When the Department of Labor, whether USDOL or a state agency, issues an Opinion Letter on a certain topic/issue or follows a consistent course of conduct vis-à-vis a particular employer, that employer is allowed to rely on that letter or administrative practice or enforcement policy. The Opinion Letter or consistent practice then acts as a bar against a lawsuit or claims that the employer owes overtime or owes the employee(s) other monies.
The so-called “good faith defense” provides that an employer’s reliance upon an “interpretation”, “ruling”, “approval,” “administrative practice” or “enforcement guidance” by the DOL is a “complete bar” to a lawsuit. Significantly, it does not matter whether the DOL’s interpretation is correct or whether a court subsequently rules that the agency was “wrong” or that the employer would, ostensibly, owe the claimed monies.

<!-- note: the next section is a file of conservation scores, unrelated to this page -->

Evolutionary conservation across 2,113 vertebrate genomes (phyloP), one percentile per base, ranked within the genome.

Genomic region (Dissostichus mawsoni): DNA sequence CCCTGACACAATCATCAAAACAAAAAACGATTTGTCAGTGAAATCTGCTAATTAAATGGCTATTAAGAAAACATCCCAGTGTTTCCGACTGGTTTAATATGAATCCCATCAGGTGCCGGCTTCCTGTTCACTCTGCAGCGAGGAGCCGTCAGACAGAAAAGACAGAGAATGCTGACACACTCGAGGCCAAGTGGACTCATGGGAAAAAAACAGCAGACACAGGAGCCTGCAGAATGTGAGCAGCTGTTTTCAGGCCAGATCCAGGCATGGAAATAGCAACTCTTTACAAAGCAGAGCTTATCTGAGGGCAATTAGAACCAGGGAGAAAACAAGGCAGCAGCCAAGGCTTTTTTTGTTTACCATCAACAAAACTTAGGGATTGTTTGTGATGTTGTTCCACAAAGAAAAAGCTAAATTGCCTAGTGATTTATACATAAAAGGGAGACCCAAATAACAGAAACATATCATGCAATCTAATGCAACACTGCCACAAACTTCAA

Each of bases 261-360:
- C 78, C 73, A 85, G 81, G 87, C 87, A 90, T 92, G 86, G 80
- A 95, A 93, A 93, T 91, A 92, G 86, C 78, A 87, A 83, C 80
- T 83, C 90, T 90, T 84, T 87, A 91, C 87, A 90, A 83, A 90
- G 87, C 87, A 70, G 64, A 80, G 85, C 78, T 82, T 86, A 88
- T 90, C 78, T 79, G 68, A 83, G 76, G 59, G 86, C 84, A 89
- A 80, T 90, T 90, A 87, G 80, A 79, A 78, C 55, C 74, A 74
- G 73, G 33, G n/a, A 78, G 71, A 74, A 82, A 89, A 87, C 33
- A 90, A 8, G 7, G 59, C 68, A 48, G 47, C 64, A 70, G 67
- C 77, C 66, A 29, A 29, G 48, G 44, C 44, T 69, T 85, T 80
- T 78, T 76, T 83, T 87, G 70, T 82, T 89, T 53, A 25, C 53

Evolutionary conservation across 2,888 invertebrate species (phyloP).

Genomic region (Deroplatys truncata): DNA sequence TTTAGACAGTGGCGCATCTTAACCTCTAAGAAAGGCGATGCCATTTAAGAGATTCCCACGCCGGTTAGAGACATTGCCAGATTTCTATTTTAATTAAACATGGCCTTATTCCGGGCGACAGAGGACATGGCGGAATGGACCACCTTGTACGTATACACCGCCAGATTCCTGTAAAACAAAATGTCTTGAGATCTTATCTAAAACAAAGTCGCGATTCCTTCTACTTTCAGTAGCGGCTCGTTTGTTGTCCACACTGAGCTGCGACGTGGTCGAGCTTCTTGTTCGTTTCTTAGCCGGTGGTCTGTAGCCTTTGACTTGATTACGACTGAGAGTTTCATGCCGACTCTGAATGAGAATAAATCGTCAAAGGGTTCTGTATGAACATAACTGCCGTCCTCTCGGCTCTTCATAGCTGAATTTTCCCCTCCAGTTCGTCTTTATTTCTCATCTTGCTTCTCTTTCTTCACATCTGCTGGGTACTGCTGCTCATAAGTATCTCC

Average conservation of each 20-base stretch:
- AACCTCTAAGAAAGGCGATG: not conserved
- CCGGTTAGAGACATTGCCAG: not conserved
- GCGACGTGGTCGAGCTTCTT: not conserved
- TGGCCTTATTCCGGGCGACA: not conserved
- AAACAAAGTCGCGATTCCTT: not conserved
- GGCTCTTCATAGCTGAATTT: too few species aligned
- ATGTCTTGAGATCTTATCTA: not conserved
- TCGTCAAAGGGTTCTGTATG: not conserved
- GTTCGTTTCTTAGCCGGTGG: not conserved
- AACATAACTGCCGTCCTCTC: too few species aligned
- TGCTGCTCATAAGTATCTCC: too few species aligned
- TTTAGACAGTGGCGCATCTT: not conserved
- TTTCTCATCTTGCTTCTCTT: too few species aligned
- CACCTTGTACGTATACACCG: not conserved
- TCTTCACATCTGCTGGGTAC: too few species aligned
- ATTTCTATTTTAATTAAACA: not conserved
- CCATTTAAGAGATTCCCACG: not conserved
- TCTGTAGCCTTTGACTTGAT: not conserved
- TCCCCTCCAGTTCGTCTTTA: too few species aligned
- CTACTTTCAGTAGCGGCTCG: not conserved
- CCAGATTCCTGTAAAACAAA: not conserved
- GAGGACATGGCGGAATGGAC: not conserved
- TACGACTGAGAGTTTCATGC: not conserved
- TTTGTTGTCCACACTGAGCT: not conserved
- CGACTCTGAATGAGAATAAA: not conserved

The employer must have good faith and cannot shut its eyes to potential problems or concerns in the advice it wishes to follow and claim as a defense. The good faith test, coupled with a reasonable belief that what it is doing is correct, are the linchpins of any such defense.
The good faith defense is consistent with the premise that Courts must give deference to the DOL’s interpretation and enforcement of the laws under its purview. More specifically, when interpreting a statute or regulation that an agency is charged with enforcing, a court will give substantial deference to the agency’s interpretation which will prevail provided it is not plainly unreasonable.
If an employer has been investigated by a DOL (state or federal) and receives a favorable outcome (e.g. decision not to assess overtime or other violations), that is a precious chip that should be saved until it is time to cash it in. That time would be when a lawsuit ensues, seeking the same monies (e.g. overtime) as the agency found were not due.
Trust me, it can work…